2.1.3. Killing adults

Adult honey bees used for research are often killed during or after experiments to allow for further examination, such as to take measurements of internal organs, to quantify parasite intensity or gene expression (e.g. Pernal and Currie, 2000; Maistrello et al., 2008; Antúnez et al., 2009), or simply to dispose of them safely. Generally, termination methods can be categorised as thermal, mechanical, or chemical; the method chosen will largely depend on the purpose for termination (Table 1).  

Table 1. Examples of methods used to kill honey bees depending on purpose of the study.

Method of termination

Termination description

Body part examined and purpose



Exposed to -20 °C in freezer

Worker ovarian development and midgut and rectum protein content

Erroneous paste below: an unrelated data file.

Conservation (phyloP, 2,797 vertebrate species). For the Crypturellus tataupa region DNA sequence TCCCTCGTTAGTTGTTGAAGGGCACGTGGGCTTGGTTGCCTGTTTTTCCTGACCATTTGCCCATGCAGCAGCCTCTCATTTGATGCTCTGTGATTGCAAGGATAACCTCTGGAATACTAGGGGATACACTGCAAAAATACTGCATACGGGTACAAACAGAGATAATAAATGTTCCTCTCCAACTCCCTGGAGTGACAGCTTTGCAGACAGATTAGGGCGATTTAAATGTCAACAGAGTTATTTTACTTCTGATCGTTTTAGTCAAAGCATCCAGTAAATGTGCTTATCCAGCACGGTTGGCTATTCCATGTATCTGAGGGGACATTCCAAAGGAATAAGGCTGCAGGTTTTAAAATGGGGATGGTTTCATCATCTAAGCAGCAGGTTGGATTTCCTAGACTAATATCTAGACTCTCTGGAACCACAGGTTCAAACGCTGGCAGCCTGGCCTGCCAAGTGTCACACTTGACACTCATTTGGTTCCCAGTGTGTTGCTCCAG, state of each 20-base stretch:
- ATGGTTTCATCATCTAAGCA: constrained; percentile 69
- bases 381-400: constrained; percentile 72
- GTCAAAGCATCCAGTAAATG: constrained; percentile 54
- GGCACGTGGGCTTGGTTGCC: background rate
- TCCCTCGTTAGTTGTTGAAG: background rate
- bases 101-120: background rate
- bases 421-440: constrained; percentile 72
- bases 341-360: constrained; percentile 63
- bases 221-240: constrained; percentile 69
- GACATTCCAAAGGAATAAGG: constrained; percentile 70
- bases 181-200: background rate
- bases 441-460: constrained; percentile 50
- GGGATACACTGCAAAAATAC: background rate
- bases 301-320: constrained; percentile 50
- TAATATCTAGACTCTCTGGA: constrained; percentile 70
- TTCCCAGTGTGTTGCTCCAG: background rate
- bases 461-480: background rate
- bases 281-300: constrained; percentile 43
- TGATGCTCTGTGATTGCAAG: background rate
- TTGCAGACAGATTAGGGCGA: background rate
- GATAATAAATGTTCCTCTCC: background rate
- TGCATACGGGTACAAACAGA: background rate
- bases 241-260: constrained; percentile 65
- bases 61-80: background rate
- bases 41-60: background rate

Human et al. (2007)


Exposed to -80 °C in freezer

Worker abdomen for molecular analyses of Nosema infection

Williams et al. (in prep.)


Exposed to -20°C in a freezer

Worker body viral analyses

Yañez et al. (2012)


Removed internal organs and decapitated

Queen spermatheca, gut, ovaries, haemolymph, head, eviscerated body virus levels

Chen et al. (2006)



Drone photoreceptor and glial cell intracellular potassium movement

Coles and Orkhand (1983)


Crushed head and thorax

Queen spermatheca removal for gamete- backcross mating

Gladstone et al. (1964)


Crushed thorax

Worker thorax mass

Heinrich (1979)


Crushed thorax

Worker hypopharyngeal gland and ovarian development

Pernal and Currie (2000)

Mechanical and chemical

Crushed body and immersion in RNALater®

Worker body virus analyses

Williams et al. (in prep.)

Chemical and thermal

Exposed to dry ice in a container

Worker body chemical residue analyses

Mullin et al. (2010)


Exposed to dry ice in a box

Worker gut polystyrene microparticle quantity

Naug and Gibbs (2009)


Immersed in liquid nitrogen in a container

Adult bee genetic analyses

Zayed et al. (2005)


Immersed in 95 % ethanol

Drone genetic analyses

Jaffé et al. (2009b)


Exposed to potassium cyanide in killing jar

Worker crop load

Visscher et al. (1996) Chemical killing